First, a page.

January 7 - February 25, 2022
From K Space Contemporary:
“Leila Hernández is an artist, designer, educator and a fervent admirer of popular culture and ancient folklore. A native of El Salvador, Hernández achieved a Master of Fine Arts at the University of Florida and studied art in Europe before settling in Edinburg, Texas. Her artistic style is inspired by her background in handcrafts (Artesanias) and her love of the colors, textures and patterns found in the various places she has lived, visited and studied.
La Visa Negra 2.0: hanging the laundry outside is a collection of visual narratives dealing with time, identity, and place via the cultural crossover between South Texas and Northern Mexico. The base of the conceptual discourse of this work derives from researching and referencing the daily lives and sociopolitical concerns of illegal immigrants living and working in the United States. The media applied in the work is composed mainly of clothing or ropa usada (ropas), as the catalyst for this conversation. This visual observation has transformed the ropas into a media of expression representing the humanized signifier of likely situations as might be experienced by the thousands of nameless and faceless workers or obreros who straddle both sides of the border on a regular basis. The term Visa Negra is the satirical code known among the people crossing the border illegally through the Rio Grande River, and it is the black visa meaning the black inner tube is the only required “paperwork” needed to cross the river.
La Visa Negra 2.0: hanging the laundry outside is composed of three areas: 1) The Tapestries – works created on bed sheets that serve as a metaphor for airing laundry – code for talking publicly about issues that many want to keep quiet or ignore completely. 2) Las Labores – framed quilts, which portray the faceless illegal immigrants arriving to the United States seeking refuge. 3) KoKonetlatok sleeping on the job, the newest series which deals with children who have been lost, stolen, killed, abused and retained at the border. There is also a stand-alone piece titled “A Word on DACA”, referencing the direct political comment regarding the disappearance of an opportunity to the children (known as the Dreamers) brought to the United States by their migrating parents. This piece is inspired by the North American quilting symbol of a “safe house” designed to help runaway slaves escape in the south. “A Word on DACA” is largely created from graduation gowns and honor cords to demonstrate the type of exceptional students that are typically Dreamers. These students are a positive contribution to society but have been let down by negative political influences that have no humanity.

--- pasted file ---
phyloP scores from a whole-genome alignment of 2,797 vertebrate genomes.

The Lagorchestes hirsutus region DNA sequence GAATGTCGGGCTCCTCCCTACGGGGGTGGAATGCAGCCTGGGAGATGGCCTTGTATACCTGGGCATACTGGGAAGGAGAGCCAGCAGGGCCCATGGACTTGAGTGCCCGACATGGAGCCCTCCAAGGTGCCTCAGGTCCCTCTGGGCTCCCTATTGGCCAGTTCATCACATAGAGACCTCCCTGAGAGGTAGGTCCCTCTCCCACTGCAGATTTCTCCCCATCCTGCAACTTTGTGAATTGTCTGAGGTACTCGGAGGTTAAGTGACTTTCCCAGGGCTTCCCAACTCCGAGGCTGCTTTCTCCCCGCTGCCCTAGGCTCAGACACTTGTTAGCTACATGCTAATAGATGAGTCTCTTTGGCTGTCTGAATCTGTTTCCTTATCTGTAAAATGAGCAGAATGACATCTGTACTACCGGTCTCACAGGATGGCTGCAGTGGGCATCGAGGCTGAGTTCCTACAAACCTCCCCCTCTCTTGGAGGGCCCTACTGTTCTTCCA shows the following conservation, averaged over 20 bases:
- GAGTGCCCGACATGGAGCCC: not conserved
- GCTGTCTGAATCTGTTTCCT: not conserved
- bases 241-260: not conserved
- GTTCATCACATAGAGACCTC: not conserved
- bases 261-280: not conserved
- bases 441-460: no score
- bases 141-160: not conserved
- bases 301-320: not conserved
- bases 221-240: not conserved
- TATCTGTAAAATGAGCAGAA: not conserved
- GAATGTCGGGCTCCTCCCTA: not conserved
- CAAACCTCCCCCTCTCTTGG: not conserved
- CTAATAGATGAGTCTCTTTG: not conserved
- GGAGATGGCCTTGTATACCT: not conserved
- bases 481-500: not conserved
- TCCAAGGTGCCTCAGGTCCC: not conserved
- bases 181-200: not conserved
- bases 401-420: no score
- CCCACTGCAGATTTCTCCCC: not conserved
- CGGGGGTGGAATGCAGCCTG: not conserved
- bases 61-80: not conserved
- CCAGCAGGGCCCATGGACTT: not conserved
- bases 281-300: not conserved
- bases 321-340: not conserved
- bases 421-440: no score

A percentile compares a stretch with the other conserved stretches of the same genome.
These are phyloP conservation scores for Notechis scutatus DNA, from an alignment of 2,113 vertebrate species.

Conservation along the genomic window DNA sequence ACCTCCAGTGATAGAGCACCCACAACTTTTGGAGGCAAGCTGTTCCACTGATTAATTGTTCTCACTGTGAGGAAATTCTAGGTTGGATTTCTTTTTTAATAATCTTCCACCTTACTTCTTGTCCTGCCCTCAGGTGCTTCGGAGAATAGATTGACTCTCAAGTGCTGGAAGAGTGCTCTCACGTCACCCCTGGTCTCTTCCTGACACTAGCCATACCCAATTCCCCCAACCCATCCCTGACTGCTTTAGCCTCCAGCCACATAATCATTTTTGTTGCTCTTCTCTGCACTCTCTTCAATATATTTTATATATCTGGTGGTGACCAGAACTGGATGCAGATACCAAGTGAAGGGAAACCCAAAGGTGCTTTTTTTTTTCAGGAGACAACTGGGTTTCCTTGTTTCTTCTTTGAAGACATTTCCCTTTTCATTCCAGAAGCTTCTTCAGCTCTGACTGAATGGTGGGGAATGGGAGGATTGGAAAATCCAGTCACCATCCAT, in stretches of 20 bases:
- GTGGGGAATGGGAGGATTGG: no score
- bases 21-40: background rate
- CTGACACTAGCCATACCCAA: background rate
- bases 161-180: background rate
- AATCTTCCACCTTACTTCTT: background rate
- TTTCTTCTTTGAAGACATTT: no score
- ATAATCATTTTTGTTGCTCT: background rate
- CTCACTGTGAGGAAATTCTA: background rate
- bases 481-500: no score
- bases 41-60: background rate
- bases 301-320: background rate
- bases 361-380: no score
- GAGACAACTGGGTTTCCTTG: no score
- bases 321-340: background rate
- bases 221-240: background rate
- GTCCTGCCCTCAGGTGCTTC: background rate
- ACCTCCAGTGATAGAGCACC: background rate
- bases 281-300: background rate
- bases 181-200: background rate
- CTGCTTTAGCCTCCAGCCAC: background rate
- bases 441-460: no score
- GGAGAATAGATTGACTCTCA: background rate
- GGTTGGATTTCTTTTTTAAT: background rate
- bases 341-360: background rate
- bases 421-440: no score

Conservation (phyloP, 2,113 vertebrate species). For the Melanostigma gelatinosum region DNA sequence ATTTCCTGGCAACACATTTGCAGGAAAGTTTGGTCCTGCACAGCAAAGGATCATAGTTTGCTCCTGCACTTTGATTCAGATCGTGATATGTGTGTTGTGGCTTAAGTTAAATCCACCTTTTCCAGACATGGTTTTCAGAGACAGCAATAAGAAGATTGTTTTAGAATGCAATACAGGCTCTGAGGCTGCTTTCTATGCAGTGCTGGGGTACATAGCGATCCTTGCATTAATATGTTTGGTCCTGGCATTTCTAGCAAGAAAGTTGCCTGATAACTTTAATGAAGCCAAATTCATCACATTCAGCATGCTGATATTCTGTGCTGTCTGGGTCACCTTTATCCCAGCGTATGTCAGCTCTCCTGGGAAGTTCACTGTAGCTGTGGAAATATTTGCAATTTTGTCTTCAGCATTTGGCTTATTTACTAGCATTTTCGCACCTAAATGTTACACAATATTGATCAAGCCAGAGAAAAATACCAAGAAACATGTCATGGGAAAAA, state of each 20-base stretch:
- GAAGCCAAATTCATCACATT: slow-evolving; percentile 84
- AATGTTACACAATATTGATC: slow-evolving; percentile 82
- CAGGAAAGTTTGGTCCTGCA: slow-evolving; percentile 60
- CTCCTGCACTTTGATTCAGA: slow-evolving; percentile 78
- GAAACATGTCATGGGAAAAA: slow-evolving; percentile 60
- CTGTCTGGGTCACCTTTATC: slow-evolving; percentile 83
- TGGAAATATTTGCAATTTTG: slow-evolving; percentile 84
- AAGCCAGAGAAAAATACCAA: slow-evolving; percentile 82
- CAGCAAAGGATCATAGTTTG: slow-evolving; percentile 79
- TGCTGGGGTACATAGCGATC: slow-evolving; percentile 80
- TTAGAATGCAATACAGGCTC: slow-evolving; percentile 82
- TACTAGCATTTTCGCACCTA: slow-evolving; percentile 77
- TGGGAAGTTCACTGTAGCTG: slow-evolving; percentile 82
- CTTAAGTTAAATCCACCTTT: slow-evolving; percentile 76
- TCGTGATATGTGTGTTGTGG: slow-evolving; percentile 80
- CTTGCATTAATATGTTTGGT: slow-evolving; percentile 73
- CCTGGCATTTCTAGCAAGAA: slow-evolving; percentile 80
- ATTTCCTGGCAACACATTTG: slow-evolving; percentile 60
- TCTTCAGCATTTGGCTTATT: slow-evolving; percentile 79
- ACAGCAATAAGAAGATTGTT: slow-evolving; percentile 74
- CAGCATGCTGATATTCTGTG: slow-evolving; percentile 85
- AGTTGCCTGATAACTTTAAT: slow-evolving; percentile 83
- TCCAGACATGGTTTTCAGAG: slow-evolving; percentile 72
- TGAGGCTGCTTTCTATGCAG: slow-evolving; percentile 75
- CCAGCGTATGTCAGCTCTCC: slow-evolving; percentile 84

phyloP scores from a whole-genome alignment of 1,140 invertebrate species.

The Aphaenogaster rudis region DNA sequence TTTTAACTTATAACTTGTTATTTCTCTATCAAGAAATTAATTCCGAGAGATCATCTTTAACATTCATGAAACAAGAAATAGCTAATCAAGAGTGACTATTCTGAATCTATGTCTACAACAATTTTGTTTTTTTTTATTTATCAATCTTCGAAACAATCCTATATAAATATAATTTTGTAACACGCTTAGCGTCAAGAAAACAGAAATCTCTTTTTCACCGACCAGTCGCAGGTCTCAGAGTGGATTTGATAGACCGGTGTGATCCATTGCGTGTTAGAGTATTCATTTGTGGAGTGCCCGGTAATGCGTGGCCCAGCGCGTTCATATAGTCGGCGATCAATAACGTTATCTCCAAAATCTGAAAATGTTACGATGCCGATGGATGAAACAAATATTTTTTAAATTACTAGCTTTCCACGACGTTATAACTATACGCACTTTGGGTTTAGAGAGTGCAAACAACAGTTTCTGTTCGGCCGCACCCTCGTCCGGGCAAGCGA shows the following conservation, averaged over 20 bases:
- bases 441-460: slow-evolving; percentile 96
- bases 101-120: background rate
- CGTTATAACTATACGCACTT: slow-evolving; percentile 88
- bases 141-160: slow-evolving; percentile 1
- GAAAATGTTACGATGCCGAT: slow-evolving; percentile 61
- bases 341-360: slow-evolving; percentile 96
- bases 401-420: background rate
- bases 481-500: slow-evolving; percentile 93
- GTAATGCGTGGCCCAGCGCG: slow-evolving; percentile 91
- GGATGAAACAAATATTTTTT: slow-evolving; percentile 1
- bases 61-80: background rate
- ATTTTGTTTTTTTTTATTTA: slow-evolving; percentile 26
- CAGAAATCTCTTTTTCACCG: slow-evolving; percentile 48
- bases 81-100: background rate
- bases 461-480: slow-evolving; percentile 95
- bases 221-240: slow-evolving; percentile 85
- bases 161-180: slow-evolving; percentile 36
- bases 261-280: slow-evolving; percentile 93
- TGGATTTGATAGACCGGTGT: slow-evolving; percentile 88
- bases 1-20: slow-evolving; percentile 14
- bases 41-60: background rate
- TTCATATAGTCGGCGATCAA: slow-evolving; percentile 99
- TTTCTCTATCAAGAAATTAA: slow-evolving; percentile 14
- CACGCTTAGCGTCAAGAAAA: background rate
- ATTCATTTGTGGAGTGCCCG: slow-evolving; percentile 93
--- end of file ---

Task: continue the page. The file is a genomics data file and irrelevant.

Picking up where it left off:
The entire exhibition is sustainable recycled art created from re-purposed clothing gathered from, thrift shops, flea markets (pulgas), and the ropas which are places where clothing is sold by the pound. This exhibition also contains material gathered at the border wall that immigrants use to cross over such as wooden ladders. “
Reception: January 7, 2022 | 5:30–9 pm
415 Starr St # D
Corpus Christi, 78401 TX
(361) 887-6834Get directions